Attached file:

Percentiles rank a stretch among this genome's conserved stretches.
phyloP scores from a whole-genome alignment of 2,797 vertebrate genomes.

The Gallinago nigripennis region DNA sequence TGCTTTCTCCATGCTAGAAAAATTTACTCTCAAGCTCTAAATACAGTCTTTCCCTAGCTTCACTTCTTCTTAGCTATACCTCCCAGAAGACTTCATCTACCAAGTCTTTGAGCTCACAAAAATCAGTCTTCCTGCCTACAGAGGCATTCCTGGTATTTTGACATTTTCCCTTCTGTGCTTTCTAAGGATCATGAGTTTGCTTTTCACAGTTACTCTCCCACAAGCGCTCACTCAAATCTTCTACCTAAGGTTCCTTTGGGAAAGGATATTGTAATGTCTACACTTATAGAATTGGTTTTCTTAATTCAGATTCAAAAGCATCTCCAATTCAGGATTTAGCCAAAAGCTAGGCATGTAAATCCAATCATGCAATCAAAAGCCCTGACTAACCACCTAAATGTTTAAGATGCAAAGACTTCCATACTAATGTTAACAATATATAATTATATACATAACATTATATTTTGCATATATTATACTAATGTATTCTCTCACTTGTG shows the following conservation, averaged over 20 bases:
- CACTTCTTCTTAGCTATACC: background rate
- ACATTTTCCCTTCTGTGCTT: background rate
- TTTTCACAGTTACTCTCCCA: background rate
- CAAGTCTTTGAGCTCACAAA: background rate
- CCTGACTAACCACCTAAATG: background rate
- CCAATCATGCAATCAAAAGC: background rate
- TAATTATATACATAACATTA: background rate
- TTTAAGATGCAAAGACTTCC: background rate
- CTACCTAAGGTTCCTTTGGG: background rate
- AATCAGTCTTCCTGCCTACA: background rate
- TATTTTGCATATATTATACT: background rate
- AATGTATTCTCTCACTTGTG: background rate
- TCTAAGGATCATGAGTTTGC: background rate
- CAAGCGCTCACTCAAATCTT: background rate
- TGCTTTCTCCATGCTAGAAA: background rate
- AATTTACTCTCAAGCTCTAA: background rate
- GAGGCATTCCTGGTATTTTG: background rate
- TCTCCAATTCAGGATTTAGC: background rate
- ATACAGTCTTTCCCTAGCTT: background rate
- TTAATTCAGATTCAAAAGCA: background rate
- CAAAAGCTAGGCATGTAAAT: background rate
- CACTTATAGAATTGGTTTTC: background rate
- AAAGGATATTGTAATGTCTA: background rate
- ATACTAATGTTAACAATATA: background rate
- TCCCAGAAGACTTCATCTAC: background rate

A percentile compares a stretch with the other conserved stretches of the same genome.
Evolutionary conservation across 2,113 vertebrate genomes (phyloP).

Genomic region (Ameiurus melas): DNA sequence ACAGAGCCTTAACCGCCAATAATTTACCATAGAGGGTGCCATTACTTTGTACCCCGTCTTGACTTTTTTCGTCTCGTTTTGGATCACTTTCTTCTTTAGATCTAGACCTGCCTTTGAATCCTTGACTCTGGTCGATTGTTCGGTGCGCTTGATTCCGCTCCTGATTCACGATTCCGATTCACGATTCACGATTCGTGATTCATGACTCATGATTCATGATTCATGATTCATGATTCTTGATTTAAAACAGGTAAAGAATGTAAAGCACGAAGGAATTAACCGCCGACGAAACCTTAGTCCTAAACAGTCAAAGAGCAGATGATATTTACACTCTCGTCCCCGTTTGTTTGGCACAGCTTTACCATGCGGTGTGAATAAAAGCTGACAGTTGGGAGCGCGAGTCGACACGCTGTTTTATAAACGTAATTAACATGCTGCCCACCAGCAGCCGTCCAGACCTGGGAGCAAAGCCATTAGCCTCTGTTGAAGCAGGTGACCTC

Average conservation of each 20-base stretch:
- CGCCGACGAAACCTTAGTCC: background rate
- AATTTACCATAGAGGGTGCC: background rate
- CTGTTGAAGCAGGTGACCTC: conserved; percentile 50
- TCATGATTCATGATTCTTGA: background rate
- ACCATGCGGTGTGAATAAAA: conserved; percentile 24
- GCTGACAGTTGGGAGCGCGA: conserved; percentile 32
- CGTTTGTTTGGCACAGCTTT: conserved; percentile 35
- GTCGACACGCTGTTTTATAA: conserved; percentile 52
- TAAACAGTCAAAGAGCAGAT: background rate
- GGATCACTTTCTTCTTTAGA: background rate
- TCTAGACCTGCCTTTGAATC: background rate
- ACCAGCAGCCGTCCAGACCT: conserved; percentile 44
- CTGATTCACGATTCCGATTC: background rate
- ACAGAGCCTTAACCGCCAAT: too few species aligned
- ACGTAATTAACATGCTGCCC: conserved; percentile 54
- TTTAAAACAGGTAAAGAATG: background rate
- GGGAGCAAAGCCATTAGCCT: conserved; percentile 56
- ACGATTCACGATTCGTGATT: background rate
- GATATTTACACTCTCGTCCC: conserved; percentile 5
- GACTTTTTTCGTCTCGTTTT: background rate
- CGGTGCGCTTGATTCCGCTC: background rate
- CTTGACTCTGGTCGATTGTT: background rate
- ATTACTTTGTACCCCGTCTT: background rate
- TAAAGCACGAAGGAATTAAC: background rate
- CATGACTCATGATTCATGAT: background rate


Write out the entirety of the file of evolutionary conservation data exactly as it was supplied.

Percentiles rank a stretch among this genome's conserved stretches.
phyloP scores from a whole-genome alignment of 2,797 vertebrate genomes.

The Gallinago nigripennis region DNA sequence TGCTTTCTCCATGCTAGAAAAATTTACTCTCAAGCTCTAAATACAGTCTTTCCCTAGCTTCACTTCTTCTTAGCTATACCTCCCAGAAGACTTCATCTACCAAGTCTTTGAGCTCACAAAAATCAGTCTTCCTGCCTACAGAGGCATTCCTGGTATTTTGACATTTTCCCTTCTGTGCTTTCTAAGGATCATGAGTTTGCTTTTCACAGTTACTCTCCCACAAGCGCTCACTCAAATCTTCTACCTAAGGTTCCTTTGGGAAAGGATATTGTAATGTCTACACTTATAGAATTGGTTTTCTTAATTCAGATTCAAAAGCATCTCCAATTCAGGATTTAGCCAAAAGCTAGGCATGTAAATCCAATCATGCAATCAAAAGCCCTGACTAACCACCTAAATGTTTAAGATGCAAAGACTTCCATACTAATGTTAACAATATATAATTATATACATAACATTATATTTTGCATATATTATACTAATGTATTCTCTCACTTGTG shows the following conservation, averaged over 20 bases:
- CACTTCTTCTTAGCTATACC: background rate
- ACATTTTCCCTTCTGTGCTT: background rate
- TTTTCACAGTTACTCTCCCA: background rate
- CAAGTCTTTGAGCTCACAAA: background rate
- CCTGACTAACCACCTAAATG: background rate
- CCAATCATGCAATCAAAAGC: background rate
- TAATTATATACATAACATTA: background rate
- TTTAAGATGCAAAGACTTCC: background rate
- CTACCTAAGGTTCCTTTGGG: background rate
- AATCAGTCTTCCTGCCTACA: background rate
- TATTTTGCATATATTATACT: background rate
- AATGTATTCTCTCACTTGTG: background rate
- TCTAAGGATCATGAGTTTGC: background rate
- CAAGCGCTCACTCAAATCTT: background rate
- TGCTTTCTCCATGCTAGAAA: background rate
- AATTTACTCTCAAGCTCTAA: background rate
- GAGGCATTCCTGGTATTTTG: background rate
- TCTCCAATTCAGGATTTAGC: background rate
- ATACAGTCTTTCCCTAGCTT: background rate
- TTAATTCAGATTCAAAAGCA: background rate
- CAAAAGCTAGGCATGTAAAT: background rate
- CACTTATAGAATTGGTTTTC: background rate
- AAAGGATATTGTAATGTCTA: background rate
- ATACTAATGTTAACAATATA: background rate
- TCCCAGAAGACTTCATCTAC: background rate

A percentile compares a stretch with the other conserved stretches of the same genome.
Evolutionary conservation across 2,113 vertebrate genomes (phyloP).

Genomic region (Ameiurus melas): DNA sequence ACAGAGCCTTAACCGCCAATAATTTACCATAGAGGGTGCCATTACTTTGTACCCCGTCTTGACTTTTTTCGTCTCGTTTTGGATCACTTTCTTCTTTAGATCTAGACCTGCCTTTGAATCCTTGACTCTGGTCGATTGTTCGGTGCGCTTGATTCCGCTCCTGATTCACGATTCCGATTCACGATTCACGATTCGTGATTCATGACTCATGATTCATGATTCATGATTCATGATTCTTGATTTAAAACAGGTAAAGAATGTAAAGCACGAAGGAATTAACCGCCGACGAAACCTTAGTCCTAAACAGTCAAAGAGCAGATGATATTTACACTCTCGTCCCCGTTTGTTTGGCACAGCTTTACCATGCGGTGTGAATAAAAGCTGACAGTTGGGAGCGCGAGTCGACACGCTGTTTTATAAACGTAATTAACATGCTGCCCACCAGCAGCCGTCCAGACCTGGGAGCAAAGCCATTAGCCTCTGTTGAAGCAGGTGACCTC

Average conservation of each 20-base stretch:
- CGCCGACGAAACCTTAGTCC: background rate
- AATTTACCATAGAGGGTGCC: background rate
- CTGTTGAAGCAGGTGACCTC: conserved; percentile 50
- TCATGATTCATGATTCTTGA: background rate
- ACCATGCGGTGTGAATAAAA: conserved; percentile 24
- GCTGACAGTTGGGAGCGCGA: conserved; percentile 32
- CGTTTGTTTGGCACAGCTTT: conserved; percentile 35
- GTCGACACGCTGTTTTATAA: conserved; percentile 52
- TAAACAGTCAAAGAGCAGAT: background rate
- GGATCACTTTCTTCTTTAGA: background rate
- TCTAGACCTGCCTTTGAATC: background rate
- ACCAGCAGCCGTCCAGACCT: conserved; percentile 44
- CTGATTCACGATTCCGATTC: background rate
- ACAGAGCCTTAACCGCCAAT: too few species aligned
- ACGTAATTAACATGCTGCCC: conserved; percentile 54
- TTTAAAACAGGTAAAGAATG: background rate
- GGGAGCAAAGCCATTAGCCT: conserved; percentile 56
- ACGATTCACGATTCGTGATT: background rate
- GATATTTACACTCTCGTCCC: conserved; percentile 5
- GACTTTTTTCGTCTCGTTTT: background rate
- CGGTGCGCTTGATTCCGCTC: background rate
- CTTGACTCTGGTCGATTGTT: background rate
- ATTACTTTGTACCCCGTCTT: background rate
- TAAAGCACGAAGGAATTAAC: background rate
- CATGACTCATGATTCATGAT: background rate